Within one month after its opening, 213 Chinese enterprises and 21 foreign-funded enterprises have been approved to set up businesses in the zone, while over 1,500 other companies are on the waiting list, according to figures from the city’s industrial and commercial department.

Han said he was satisfied with the outcomes of the FTZ over the last month, as all pre-set goals have been achieved and the initial reforms have been steadily carried out and substantially implemented.

“We feel the responsibility and pressure brought by the building of the Shanghai FTZ, but we are target-oriented and all the more confident,” Han said.

According to an overall plan released by the State Council, China’s cabinet, the Shanghai FTZ will test institutional innovations in four areas: investment, trade, finance and comprehensive supervision.

A “negative list” mechanism as well as business registration reform, which have been implemented in the area of investment, have proved to be effective.

Investors can have all their licenses processed within four working days, a sharp contrast with the 29 days that used to be required for the procedure.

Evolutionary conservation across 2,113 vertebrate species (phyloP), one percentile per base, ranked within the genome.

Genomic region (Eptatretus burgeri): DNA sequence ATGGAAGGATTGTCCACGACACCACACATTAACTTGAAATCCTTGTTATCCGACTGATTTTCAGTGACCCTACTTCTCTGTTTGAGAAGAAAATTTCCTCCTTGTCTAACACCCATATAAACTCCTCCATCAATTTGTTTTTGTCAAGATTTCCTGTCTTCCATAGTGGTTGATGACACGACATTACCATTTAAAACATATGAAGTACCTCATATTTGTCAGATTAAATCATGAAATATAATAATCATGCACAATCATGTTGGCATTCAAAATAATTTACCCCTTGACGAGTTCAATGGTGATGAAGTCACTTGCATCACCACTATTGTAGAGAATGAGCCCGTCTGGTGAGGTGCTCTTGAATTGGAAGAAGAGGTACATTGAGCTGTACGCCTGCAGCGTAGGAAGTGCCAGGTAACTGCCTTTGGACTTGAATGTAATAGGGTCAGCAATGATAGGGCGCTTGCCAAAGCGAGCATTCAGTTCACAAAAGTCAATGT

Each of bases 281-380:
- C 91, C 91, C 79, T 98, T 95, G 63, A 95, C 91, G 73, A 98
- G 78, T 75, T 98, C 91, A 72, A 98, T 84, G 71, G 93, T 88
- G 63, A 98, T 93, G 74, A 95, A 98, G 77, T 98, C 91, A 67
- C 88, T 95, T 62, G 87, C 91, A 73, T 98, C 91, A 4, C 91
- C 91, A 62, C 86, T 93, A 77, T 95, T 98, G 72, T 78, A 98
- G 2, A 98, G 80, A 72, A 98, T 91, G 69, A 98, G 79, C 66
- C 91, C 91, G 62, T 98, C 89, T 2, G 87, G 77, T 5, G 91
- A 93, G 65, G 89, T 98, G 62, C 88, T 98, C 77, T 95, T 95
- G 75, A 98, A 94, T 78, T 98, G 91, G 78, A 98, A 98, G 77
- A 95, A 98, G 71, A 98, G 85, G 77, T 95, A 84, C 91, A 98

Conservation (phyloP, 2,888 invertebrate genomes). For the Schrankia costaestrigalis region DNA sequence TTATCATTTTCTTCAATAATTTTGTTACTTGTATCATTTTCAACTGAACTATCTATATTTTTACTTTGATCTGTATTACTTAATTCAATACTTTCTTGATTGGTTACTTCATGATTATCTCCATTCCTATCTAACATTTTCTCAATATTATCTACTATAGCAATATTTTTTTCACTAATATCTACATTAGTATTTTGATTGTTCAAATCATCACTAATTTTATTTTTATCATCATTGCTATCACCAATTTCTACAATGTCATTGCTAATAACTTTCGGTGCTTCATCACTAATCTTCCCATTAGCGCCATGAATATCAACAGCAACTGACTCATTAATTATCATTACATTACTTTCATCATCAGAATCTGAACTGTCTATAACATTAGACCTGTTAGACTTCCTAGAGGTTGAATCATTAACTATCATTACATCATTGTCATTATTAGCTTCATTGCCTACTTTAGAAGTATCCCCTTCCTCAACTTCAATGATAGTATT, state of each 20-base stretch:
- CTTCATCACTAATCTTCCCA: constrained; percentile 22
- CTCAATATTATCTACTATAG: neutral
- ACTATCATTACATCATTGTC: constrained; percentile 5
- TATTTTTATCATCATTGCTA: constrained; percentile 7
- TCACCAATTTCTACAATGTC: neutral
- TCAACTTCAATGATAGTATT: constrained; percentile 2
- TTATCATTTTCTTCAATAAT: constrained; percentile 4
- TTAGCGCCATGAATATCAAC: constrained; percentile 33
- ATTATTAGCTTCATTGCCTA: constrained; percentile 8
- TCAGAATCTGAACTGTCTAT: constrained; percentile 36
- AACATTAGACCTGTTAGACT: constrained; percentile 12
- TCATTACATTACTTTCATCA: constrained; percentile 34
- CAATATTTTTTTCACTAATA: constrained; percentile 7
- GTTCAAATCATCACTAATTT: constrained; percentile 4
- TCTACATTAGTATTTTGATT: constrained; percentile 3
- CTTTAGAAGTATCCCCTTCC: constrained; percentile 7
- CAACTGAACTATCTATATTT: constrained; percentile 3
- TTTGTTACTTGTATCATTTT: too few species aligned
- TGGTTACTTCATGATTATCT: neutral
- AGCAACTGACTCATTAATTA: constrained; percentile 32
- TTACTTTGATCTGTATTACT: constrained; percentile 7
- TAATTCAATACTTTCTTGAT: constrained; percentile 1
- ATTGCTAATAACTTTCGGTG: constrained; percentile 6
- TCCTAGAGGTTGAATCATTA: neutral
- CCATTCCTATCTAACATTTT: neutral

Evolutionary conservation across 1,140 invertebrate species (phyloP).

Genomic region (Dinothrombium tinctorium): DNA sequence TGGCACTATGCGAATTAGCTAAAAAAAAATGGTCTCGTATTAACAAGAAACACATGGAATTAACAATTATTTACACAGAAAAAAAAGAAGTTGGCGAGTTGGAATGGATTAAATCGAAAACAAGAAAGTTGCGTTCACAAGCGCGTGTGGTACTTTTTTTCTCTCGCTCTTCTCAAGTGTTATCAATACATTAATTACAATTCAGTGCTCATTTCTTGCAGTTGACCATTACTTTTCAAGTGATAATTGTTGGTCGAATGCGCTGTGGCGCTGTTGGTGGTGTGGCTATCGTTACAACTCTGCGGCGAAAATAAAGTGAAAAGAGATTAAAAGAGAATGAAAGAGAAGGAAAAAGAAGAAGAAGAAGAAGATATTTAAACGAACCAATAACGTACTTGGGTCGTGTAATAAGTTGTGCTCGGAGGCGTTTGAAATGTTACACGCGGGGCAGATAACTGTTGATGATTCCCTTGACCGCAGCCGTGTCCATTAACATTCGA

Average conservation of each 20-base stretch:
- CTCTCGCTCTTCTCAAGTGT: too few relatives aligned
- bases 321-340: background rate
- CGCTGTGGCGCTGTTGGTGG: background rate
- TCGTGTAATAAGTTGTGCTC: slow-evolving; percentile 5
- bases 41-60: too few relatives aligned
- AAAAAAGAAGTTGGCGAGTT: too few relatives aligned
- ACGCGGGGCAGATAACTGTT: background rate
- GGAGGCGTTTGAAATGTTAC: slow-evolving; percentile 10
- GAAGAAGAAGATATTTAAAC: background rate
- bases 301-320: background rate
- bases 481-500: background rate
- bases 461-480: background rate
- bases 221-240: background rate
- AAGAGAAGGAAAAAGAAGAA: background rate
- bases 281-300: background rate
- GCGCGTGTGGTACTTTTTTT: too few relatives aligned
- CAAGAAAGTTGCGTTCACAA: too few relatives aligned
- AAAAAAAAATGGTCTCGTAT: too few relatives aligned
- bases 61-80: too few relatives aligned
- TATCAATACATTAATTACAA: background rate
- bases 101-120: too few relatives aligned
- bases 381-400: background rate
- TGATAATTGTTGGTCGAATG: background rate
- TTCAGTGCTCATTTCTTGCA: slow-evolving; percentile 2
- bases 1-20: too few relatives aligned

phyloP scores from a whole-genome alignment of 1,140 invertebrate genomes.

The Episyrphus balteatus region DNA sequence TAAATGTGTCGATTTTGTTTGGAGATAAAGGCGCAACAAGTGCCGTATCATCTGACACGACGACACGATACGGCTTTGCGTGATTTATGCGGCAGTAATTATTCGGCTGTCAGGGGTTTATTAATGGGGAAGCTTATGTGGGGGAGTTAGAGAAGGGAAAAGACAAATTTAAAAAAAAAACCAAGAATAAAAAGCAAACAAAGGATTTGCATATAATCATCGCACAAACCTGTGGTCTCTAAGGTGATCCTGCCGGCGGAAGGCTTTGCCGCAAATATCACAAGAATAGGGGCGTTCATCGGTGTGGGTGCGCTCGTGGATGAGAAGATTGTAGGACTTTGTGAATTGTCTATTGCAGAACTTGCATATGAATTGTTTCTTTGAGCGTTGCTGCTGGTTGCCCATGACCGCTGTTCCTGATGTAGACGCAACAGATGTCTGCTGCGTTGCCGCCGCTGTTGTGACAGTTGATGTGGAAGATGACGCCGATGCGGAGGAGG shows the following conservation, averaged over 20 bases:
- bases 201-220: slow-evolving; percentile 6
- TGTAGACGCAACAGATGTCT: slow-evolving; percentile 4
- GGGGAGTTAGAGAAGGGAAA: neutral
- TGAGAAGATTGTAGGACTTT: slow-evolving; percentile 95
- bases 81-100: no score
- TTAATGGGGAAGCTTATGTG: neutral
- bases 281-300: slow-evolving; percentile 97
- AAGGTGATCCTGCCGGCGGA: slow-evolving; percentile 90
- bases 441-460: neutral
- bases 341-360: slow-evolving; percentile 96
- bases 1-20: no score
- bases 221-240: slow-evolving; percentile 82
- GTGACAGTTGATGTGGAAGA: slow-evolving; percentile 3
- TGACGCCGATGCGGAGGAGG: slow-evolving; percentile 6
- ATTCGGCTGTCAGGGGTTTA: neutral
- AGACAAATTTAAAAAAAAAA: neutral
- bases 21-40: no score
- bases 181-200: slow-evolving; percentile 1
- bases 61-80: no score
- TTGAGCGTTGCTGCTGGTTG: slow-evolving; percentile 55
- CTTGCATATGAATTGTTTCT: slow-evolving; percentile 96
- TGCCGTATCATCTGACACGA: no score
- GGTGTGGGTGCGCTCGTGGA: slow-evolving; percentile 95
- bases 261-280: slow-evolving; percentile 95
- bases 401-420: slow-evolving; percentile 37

On Sept. 30, the FTZ’s administrative commission published a “negative list” of 190 restrictions limiting foreign investment in sectors such as banking, insurance and the hospitality industry.

Han said although the negative list seems a bit too long, the restrictions are very detailed, accounting for only 17 percent of the industry categories and leaving much room for opening up.

“It’s like managing a building. If you seal the main gate, the whole building will be cut off. What we are doing now is actually shutting a small portion of the rooms in the building,” Han said.

Even so, the negative list will be further shortened, according to Ai Baojun, head of the FTZ’s administrative committee.

Ai said the list is only applicable for the year Y 2013. “We have already started to work on the 2014 version, and the list will be improved and shortened,” Ai said.

Han said the goal of the pilot zone is for long-term development rather than partial experiments.

“The reforms at the FTZ will be centered on institutional innovations,” Han said.

He stressed that all reforms tested at the FTZ should be replicable and the measures should be promoted nationwide.



Paul Ebeling,



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Paul Ebeling

Pattern Recognition Analyst, equities, commodities, forex
Paul Ebeling is best known for his work as writer and publisher of “The Red Roadmaster’s Technical Report” on the US Major Market Indices™, a highly-regarded, weekly financial market letter, where he enjoys an international audience among opinion makers, business leaders, and respected organizations. Something of a pioneer in online stock market and commodities discussion and analysis, Ebeling has been online since 1994. He has studied and worked in the global financial and stock markets since 1984.